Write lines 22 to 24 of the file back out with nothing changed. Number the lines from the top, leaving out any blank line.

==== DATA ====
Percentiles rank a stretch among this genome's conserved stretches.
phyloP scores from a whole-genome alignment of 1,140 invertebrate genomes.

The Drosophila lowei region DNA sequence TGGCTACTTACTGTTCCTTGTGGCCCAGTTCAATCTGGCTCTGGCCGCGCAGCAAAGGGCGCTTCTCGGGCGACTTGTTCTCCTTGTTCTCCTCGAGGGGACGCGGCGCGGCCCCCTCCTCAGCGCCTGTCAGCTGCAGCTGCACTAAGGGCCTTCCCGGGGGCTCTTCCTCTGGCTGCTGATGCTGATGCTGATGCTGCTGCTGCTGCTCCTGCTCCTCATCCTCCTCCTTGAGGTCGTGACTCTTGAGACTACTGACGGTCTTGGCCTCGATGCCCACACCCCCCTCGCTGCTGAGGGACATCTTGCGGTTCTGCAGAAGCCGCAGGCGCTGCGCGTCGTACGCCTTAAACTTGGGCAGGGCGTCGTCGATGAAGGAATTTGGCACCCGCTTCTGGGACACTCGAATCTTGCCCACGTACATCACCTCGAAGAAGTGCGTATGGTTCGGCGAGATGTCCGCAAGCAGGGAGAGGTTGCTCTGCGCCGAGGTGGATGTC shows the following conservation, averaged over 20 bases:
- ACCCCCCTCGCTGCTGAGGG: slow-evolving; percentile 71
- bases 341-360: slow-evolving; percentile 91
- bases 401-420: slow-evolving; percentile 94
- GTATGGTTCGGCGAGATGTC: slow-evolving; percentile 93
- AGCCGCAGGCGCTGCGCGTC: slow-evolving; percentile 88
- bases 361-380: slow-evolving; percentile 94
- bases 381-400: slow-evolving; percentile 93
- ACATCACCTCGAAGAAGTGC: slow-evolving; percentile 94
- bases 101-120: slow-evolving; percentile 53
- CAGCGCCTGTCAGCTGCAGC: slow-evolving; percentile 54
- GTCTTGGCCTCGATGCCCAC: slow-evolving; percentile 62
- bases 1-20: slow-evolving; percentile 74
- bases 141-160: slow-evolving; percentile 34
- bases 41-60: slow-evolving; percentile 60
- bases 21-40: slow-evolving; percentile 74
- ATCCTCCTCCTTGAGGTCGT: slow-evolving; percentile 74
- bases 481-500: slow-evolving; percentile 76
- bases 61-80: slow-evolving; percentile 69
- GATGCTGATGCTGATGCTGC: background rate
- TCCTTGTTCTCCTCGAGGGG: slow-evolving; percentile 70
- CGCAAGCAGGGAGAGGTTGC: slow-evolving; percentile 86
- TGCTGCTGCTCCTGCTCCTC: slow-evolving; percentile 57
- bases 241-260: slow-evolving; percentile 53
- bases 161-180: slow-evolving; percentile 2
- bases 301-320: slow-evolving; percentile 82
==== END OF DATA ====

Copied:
- GATGCTGATGCTGATGCTGC: background rate
- TCCTTGTTCTCCTCGAGGGG: slow-evolving; percentile 70
- CGCAAGCAGGGAGAGGTTGC: slow-evolving; percentile 86